Before Game Six began, Flyers’ star, Claude Giroux, asked Coach Peter Laviolette to include him in the first shift. Just before they dropped the puck, Giroux skated over to team-mate, Danny Briere, and said, “Watch the first shift.” It took only 32 seconds and the puck was in the Pittsburgh net off Giroux’s stick. Can there be a more common display of leadership? Giroux then proceeded to the serious business of leading the Flyers into the second round of the Stanley Cup play-offs. It was the first game in the series in which the team that scored first went on to win. When Giroux followed up his goal by crushing Pittsburgh star Sidney Crosby with a clean hit, it introduced a contagious feeling that this series might be over. It was a scintillating series which began as if it would be a rout as the Flyers got off to a spectacular start. The final tally was 4 games to 2, marking the third consecutive spring in which the Flyers have advanced past the first round. Forty-year old Jaromir Jagr conceded, in his words, “For us, it was a Game Seven. It would have been much tougher to lose at home and return to Pittsburgh for a seventh game.” Sharing first-round honors with Giroux and Briere were Scott Hartnell, Erik Gustafson and Braden Schenn, all of whom scored goals. We can’t forget goaltender, Ilya Bryzgalov, who ended a see-saw first round with 30 saves in Game Six. In a random poll of forty-eight of the nation’s hockey experts, only eight picked the Flyers over the Penguins. Now the Flyers could very well enter the second round of the play-offs as the overall favorite. Fifty-six goals were scored in the all-Pennsylvania series: 30 for the Flyers, 26 for the Penguins, a record for a six-game series. It was only four games short of becoming one of the top five highest scoring battles in the 94-year history of the Stanley Cup play-offs. If the Flyers go on to a Stanley Cup parade, it will be their first in 37 years.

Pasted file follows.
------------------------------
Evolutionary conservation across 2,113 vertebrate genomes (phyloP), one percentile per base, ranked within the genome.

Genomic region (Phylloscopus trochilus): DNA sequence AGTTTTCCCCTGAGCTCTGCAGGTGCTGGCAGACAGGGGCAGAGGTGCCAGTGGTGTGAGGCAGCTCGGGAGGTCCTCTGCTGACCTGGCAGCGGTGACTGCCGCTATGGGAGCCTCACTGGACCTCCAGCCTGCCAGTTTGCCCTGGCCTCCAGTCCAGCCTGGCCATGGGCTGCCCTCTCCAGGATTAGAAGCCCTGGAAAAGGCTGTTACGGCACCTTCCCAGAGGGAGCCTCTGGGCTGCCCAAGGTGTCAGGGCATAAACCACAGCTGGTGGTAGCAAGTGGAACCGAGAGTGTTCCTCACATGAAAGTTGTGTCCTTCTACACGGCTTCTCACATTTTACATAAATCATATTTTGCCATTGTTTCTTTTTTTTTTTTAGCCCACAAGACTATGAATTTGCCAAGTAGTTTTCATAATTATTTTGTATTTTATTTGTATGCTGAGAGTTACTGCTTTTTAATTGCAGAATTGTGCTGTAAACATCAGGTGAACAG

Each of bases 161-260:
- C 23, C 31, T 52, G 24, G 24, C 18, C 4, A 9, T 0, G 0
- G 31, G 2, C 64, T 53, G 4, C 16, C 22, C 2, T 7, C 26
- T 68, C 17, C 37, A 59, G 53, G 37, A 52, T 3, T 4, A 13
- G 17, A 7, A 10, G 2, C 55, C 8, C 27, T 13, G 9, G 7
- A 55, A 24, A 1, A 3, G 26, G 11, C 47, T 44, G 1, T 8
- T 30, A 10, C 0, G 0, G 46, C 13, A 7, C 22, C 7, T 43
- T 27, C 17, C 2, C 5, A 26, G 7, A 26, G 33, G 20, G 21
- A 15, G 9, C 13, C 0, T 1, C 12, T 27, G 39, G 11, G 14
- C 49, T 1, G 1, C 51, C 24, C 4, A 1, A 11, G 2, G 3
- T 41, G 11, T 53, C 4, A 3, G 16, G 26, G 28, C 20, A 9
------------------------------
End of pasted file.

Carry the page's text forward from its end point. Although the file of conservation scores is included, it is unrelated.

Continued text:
I had thought that Ozzie Guillen might be the first baseball manager fired in the new season. Now I think it might be Bobby Valentine in Boston. They celebrated the 100th anniversary of Fenway Park last week before a capacity crowd. Valentine, whose last managerial job was in Japan and who had voiced some negative comments about some of his players recently, was relentlessly booed throughout the ceremonies. The Red Sox suffered a humiliating 15-9 defeat at the hands of the Yankees, blowing a 9-0 lead in the process. At the end of the day, the team officials held a closed door meeting with executive general manager Ben Cherington, principal owner John Henry and team president Larry Lucchino in attendance. Cherington emerged after the meeting to issue the usual “kiss of death” saying that he was satisfied with the Red Sox’s early season record which, at the time of the meeting, was 4 and 10. Really?

When has the Kentucky Derby produced more exotic names than this year? Check the field: “Union Rags”, “I’ll Have Another”, “Went the Day Well”, “Daddy Long Legs”, “Daddy Nosebleed” and “Take Charge Indy”. How can anyone possibly pick a likely winner out of that motley crew?